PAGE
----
Conservation Genetics

, Volume 8, Issue 4, pp 809–821 | Cite as

MtDNA reveals strong genetic differentiation among geographically isolated populations of the golden brown mouse lemur, Microcebus ravelobensis

  • K. Guschanski
  • G. Olivieri
  • S. M. Funk
  • U. RadespielEmail author
Original Paper


Microcebus ravelobensis is an endangered nocturnal primate endemic to northwestern Madagascar. This part of the island is subject to extensive human intervention leading to massive habitat destruction and fragmentation. We investigated the degree of genetic differentiation among remaining populations using mitochondrial control region sequences (479–482 bases). Nine populations were sampled from the hypothesized geographic range. The region is composed of three inter-river systems (IRSs). Samples were collected in three areas of continuous forests (CFs) and six isolated forest fragments (IFFs) of different sizes. We identified 27 haplotypes in 114 animals, with CFs and IFFs harbouring 5–6 and 1–3 haplotypes, respectively. All IFFs were significantly differentiated from each other with high ΦST values and sets of unique haplotypes. The rivers constitute significant dispersal barriers with over 82% of the molecular variation being attributed to the divergence among the IRSs. The data suggest a deep and so far unknown split within the rufous mouse lemurs of northwestern Madagascar. The limited data base and the lack of ecological and morphological data do not allow definite taxonomic classification at this stage. However, the results clearly indicate that M. ravelobensis consists of three evolutionary significant units, possibly cryptic species, which warrant urgent and separate conservation efforts.


Primates Madagascar Genetic diversity Habitat fragmentation Cryptic species 



We would like to thank the following institutions and persons for their support and the permissions to conduct the necessary fieldwork in Madagascar: Le Ministère des Eaux et Forêts, Chantal Andrianarivo (ANGAP), University of Antananarivo (Olga Ramilijaona and Daniel Rakotondravony), and the late Berthe Rakotosamimanana. For help and assistance in the field, we thank Mathias Craul, Jean-Aimé Rakotonirina, Todisoa Razafimamonjy. Many thanks go to all students and colleagues who helped collecting samples over the course of the last 4 years and especially to Pia Braune, Nicole Hagenah, Kathrin Marquart, Romule Rakotondravony, Blanchard Randrianambinina, Solofo Rasoloharijaona, and Andrea Weidt. We are very grateful to Elke Zimmermann for her constant support during the course of the work. We thank Lounès Chikhi and Mike Bruford for the helpful comments on the analyses and the manuscript. K.G. thanks Heike Pröhl for valuable discussions. Thanks go to the Institute of Zoology, Zoological Society of London, UK, for providing molecular facilities for part of the study. The manuscript was greatly improved by the comments of two anonymous reviewers. The study was financially supported by DFG (Ra 502/7-1) and Conservation International. We also gratefully acknowledge the Scholarship of the German National Academic Foundation for the financial support of K.G. throughout the study and especially during the fieldwork in Madagascar.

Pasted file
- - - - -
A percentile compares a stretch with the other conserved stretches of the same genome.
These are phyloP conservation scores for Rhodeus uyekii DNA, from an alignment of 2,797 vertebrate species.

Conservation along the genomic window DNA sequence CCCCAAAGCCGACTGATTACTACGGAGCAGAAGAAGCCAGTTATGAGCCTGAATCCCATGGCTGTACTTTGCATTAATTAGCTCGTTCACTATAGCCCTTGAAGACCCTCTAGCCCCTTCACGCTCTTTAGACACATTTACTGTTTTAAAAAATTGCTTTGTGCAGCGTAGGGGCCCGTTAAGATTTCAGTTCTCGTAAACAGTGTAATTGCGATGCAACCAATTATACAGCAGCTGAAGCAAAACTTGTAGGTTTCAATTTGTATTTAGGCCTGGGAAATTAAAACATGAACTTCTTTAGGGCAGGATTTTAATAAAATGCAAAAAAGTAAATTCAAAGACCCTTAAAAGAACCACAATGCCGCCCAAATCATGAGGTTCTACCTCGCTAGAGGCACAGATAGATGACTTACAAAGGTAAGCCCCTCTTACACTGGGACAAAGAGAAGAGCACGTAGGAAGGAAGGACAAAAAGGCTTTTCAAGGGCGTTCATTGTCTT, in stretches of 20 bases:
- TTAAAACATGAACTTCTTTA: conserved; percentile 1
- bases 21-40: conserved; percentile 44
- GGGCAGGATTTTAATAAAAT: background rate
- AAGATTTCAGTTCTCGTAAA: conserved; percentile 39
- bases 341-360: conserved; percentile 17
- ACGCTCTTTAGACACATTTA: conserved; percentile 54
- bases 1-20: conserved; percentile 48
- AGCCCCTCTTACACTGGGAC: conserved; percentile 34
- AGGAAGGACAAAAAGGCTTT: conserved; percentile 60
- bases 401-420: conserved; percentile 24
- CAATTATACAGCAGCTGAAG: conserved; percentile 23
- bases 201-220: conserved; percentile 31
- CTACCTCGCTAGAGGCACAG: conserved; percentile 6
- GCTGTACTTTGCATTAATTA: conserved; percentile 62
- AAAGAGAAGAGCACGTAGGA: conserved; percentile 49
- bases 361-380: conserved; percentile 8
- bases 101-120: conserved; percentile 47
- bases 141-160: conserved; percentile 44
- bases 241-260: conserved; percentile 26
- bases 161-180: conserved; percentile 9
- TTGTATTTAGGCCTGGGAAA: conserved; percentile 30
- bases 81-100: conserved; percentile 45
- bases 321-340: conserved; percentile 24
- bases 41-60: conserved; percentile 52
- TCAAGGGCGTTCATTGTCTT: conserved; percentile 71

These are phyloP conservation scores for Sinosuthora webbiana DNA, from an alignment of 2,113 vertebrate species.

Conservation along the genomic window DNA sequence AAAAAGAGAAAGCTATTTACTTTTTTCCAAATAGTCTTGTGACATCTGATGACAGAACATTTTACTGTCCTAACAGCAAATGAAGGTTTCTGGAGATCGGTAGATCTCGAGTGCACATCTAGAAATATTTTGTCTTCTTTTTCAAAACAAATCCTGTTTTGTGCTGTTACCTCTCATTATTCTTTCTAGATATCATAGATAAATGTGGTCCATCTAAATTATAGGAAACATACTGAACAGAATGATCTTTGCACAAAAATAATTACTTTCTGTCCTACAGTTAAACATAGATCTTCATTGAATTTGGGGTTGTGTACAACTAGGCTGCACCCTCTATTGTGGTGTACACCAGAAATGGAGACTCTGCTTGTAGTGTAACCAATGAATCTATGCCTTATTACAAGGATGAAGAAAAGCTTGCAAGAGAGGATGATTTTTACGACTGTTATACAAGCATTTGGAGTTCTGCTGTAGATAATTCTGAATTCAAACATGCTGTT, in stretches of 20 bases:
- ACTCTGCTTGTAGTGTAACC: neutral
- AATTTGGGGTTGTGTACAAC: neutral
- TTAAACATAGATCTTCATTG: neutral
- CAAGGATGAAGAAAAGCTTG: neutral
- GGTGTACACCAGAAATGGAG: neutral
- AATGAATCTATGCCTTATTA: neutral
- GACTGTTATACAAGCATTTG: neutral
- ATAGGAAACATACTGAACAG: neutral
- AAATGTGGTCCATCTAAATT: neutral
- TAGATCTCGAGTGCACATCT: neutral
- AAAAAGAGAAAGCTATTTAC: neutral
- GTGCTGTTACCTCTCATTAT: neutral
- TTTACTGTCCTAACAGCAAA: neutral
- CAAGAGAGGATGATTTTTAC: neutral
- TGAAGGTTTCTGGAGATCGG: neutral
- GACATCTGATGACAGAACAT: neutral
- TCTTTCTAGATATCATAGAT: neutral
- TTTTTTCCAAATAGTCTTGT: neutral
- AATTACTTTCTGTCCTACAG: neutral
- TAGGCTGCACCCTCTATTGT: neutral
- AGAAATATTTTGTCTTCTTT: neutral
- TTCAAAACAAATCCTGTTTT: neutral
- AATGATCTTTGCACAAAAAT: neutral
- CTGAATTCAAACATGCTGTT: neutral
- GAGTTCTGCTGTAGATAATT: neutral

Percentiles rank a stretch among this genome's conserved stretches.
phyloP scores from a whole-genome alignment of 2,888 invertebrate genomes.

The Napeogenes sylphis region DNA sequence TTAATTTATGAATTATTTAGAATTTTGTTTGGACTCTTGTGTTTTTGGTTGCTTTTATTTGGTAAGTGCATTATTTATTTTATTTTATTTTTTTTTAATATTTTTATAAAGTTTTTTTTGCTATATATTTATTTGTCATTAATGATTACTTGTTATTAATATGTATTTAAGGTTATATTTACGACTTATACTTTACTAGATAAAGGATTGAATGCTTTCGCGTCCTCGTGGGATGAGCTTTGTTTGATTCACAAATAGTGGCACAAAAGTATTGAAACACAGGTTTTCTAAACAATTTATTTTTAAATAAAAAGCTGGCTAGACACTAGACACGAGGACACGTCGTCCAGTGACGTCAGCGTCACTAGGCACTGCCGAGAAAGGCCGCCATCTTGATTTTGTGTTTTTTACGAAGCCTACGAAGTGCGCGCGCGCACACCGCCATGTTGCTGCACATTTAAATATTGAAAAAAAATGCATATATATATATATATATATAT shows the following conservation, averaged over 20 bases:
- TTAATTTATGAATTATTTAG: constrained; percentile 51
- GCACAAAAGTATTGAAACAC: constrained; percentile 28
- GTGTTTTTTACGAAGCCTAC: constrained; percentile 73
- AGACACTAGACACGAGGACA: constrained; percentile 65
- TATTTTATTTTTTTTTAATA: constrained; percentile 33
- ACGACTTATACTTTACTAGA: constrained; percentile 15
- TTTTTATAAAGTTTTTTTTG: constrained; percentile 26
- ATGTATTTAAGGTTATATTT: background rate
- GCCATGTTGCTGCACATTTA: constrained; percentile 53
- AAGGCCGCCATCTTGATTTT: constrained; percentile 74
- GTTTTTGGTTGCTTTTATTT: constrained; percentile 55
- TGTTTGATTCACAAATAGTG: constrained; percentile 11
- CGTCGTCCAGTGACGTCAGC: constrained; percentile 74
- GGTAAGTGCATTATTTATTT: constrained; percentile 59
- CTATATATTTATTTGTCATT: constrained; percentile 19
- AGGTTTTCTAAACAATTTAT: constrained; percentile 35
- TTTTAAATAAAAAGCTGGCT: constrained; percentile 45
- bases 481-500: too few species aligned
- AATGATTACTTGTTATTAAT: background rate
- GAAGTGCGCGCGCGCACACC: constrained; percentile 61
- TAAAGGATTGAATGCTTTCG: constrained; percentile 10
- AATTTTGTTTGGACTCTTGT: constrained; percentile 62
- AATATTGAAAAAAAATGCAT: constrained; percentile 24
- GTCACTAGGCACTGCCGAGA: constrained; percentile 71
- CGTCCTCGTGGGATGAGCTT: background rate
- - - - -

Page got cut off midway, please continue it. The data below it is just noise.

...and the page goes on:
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Copyright information

© Springer Science+Business Media, Inc. 2006

Authors and Affiliations

  • K. Guschanski
    • 1
  • G. Olivieri
    • 1
  • S. M. Funk
    • 2
    • 3
  • U. Radespiel
    • 1
    Email author
  1. 1.Institute of ZoologyUniversity of Veterinary Medicine HannoverHannoverGermany
  2. 2.Nature HeritageLondonUK
  3. 3.Durrell Wildlife Conservation TrustJerseyUK, Channel Islands

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